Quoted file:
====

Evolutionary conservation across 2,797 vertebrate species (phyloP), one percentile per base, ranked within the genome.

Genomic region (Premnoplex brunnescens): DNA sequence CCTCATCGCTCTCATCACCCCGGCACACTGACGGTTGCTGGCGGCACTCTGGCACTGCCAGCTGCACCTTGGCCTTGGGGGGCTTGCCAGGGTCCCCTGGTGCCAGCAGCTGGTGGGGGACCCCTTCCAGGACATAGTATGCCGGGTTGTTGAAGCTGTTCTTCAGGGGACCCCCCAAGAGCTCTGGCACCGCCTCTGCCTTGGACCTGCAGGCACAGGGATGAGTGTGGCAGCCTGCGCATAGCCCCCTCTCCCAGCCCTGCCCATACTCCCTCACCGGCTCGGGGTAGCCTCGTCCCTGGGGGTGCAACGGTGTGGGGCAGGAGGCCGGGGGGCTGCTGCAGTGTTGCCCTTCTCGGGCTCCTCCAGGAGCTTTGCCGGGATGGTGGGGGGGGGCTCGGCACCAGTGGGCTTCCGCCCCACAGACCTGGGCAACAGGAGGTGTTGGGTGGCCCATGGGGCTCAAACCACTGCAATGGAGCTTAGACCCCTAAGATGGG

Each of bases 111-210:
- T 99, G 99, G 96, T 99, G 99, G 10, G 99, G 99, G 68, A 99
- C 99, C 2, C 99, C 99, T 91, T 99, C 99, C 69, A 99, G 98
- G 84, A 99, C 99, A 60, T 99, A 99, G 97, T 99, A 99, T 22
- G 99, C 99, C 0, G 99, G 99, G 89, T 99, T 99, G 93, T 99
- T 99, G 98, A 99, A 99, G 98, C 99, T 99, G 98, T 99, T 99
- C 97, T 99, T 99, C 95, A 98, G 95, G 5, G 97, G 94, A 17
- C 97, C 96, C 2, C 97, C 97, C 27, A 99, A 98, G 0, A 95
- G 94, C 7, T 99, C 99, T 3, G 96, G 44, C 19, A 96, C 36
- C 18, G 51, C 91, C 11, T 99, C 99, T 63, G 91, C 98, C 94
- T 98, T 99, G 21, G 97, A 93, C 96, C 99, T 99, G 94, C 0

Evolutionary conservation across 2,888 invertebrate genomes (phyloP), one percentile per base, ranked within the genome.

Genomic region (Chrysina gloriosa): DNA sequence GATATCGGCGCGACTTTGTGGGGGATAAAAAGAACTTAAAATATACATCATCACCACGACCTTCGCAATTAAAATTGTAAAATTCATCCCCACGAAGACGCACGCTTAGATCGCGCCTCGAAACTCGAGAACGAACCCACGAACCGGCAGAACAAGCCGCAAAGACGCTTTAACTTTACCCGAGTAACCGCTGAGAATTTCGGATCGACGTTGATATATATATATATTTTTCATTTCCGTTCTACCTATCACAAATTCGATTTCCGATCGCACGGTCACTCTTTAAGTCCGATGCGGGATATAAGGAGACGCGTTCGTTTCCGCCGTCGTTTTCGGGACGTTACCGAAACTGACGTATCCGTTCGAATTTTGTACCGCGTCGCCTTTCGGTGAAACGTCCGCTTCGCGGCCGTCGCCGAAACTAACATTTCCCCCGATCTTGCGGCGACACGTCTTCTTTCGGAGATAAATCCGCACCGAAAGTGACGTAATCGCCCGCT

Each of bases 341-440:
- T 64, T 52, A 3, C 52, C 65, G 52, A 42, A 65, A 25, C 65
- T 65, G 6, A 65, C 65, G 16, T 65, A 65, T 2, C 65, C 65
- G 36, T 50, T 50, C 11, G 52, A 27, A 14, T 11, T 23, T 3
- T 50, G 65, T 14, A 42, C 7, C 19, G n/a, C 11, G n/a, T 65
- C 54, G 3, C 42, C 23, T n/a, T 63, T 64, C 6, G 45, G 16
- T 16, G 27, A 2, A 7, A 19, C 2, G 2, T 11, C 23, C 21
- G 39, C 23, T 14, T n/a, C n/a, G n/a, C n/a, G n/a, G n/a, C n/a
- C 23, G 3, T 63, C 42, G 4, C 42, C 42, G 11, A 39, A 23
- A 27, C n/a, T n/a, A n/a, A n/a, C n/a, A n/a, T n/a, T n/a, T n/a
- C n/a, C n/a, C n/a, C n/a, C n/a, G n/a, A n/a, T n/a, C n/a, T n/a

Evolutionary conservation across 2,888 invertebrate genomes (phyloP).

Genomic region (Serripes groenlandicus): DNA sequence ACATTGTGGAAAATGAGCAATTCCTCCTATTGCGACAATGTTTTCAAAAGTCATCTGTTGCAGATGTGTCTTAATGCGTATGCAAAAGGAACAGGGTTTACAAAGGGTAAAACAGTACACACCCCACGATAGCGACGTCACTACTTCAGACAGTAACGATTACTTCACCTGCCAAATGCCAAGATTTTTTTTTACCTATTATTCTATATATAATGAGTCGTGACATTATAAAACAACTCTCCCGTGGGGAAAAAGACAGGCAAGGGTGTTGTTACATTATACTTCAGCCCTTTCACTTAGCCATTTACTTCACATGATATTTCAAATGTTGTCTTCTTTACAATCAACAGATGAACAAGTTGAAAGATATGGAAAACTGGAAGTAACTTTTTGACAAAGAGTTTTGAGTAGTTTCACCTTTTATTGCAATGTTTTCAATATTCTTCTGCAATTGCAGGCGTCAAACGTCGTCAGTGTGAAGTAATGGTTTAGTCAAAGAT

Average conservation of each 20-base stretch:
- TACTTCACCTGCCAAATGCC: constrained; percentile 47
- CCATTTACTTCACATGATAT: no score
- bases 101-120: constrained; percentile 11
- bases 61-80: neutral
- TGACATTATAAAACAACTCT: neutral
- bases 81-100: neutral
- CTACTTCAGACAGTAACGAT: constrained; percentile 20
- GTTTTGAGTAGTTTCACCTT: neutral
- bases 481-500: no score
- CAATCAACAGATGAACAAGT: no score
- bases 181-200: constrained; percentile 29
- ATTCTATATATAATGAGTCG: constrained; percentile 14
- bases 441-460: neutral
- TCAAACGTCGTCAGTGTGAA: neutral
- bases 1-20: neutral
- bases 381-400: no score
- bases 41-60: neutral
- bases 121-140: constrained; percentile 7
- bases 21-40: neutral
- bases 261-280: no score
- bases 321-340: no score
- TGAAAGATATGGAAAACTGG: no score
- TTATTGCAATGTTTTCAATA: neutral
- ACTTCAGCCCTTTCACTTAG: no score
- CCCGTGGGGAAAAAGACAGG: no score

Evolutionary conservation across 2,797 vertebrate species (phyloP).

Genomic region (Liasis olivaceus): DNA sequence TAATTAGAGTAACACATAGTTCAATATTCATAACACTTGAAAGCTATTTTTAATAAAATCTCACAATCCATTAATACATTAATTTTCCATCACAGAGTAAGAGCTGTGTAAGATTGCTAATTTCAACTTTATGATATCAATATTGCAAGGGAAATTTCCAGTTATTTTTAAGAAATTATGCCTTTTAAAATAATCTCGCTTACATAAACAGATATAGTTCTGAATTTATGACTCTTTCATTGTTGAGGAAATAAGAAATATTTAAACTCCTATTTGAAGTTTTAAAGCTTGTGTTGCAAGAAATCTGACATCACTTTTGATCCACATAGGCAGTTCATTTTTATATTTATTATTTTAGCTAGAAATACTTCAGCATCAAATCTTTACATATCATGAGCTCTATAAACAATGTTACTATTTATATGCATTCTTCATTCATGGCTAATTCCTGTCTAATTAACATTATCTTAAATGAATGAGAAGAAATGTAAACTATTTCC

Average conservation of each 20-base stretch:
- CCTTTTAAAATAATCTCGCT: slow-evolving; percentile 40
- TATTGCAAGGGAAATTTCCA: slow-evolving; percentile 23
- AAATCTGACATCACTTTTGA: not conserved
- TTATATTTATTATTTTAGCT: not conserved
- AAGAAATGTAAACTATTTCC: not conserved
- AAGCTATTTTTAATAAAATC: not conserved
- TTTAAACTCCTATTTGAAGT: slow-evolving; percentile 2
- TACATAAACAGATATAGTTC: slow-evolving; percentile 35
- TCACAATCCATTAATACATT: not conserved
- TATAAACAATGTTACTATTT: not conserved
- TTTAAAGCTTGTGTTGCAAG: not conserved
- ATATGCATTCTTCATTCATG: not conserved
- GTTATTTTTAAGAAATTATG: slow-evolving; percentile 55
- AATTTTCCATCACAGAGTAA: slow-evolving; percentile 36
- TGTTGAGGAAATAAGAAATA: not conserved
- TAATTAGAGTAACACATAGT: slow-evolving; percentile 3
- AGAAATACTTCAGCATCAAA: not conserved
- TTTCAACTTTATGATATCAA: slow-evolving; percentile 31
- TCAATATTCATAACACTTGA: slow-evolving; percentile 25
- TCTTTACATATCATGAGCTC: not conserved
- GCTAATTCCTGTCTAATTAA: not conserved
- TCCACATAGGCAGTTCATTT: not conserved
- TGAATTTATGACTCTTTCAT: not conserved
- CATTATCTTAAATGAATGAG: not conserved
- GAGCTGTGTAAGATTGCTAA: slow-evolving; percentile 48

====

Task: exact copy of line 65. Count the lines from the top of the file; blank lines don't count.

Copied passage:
- TACATAAACAGATATAGTTC: slow-evolving; percentile 35